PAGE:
Padnos would know. Now 53, he has spent sizable chunks of his grownup life not solely within the Muslim world, however amongst younger Arab males in thrall of battle. His first ebook, Undercover Muslim, recounts his time in Yemen, the place he realized Arabic amid disaffected younger males getting ready for jihad. As he recounts each in Blindfold and, in Theo Who Lived, the surprisingly light-spirited documentary about his captivity, he got here to know his topics a bit too nicely. In one of many makeshift prisons the place he was held, his neighbors have been captured ISIS fighters. Different jails he shared with civilians who acquired crossways with the powers that be. One night time he listened to a pleasant outdated man slowly die alone within the subsequent cell after a bout of torture.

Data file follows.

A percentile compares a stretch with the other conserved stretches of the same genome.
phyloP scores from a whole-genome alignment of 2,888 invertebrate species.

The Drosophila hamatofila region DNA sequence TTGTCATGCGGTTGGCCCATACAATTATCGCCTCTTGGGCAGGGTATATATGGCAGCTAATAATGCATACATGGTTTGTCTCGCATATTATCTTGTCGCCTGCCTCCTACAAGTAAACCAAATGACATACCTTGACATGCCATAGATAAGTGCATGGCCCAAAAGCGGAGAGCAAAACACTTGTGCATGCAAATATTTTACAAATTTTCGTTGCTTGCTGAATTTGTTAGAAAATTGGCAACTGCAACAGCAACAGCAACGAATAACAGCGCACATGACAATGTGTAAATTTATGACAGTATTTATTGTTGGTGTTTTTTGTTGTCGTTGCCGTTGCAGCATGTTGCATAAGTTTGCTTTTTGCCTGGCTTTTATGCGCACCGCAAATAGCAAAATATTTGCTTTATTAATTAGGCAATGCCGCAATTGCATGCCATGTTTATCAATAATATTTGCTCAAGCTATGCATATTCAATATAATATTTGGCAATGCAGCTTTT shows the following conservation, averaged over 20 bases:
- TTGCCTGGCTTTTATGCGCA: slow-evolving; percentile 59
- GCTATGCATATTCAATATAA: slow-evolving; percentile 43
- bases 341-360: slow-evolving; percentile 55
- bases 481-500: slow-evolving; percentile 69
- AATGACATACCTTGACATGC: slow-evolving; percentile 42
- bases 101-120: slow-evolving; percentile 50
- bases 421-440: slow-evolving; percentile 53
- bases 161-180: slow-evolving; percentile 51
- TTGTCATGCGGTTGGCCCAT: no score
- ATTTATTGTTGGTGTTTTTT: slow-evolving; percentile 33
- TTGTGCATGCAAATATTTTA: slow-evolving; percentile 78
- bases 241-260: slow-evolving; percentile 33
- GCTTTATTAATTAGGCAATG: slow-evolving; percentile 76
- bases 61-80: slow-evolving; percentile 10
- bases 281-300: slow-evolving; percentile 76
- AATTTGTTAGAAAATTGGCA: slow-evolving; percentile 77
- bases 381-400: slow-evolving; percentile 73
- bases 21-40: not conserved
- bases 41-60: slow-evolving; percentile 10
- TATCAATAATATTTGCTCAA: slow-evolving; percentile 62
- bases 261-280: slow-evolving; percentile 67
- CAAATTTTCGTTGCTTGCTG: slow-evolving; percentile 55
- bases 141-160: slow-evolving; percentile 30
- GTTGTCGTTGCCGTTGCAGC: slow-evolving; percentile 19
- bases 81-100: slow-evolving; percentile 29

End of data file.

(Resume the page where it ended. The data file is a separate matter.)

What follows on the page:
Padnos understood his captors as thugs who believed they have been one thing exalted. “Our terror is a sacred factor,” goes one of many hymns sung by fighters who instructed themselves that harsh enforcement of easy guidelines would hasten an apocalyptic confrontation with the West. The fighters drifted from group to group, which have been headed by outdated pals: The al Qaeda chief who gave Padnos a elevate throughout Syria had gone to highschool with Abu Bakr al-Baghdadi, who based ISIS and dubbed the territory it managed a “caliphate,” or Sunni Muslim non secular state. Padnos explains that labels imply little: “Lengthy earlier than they declared a caliphate [in June 2014], lengthy earlier than Baghdadi acquired on the Web and so they overran Mosul, there was a functioning caliphate within the northwest nook of Syria. Already in 2012, folks have been dwelling as if Baghdadi was the caliph. It’s like an invisible factor, it’s psychological. There are not any indicators, there are not any borders. No, you’re coming right into a way of thinking. All of the locals sort of comprehend it’s there. However I didn’t.”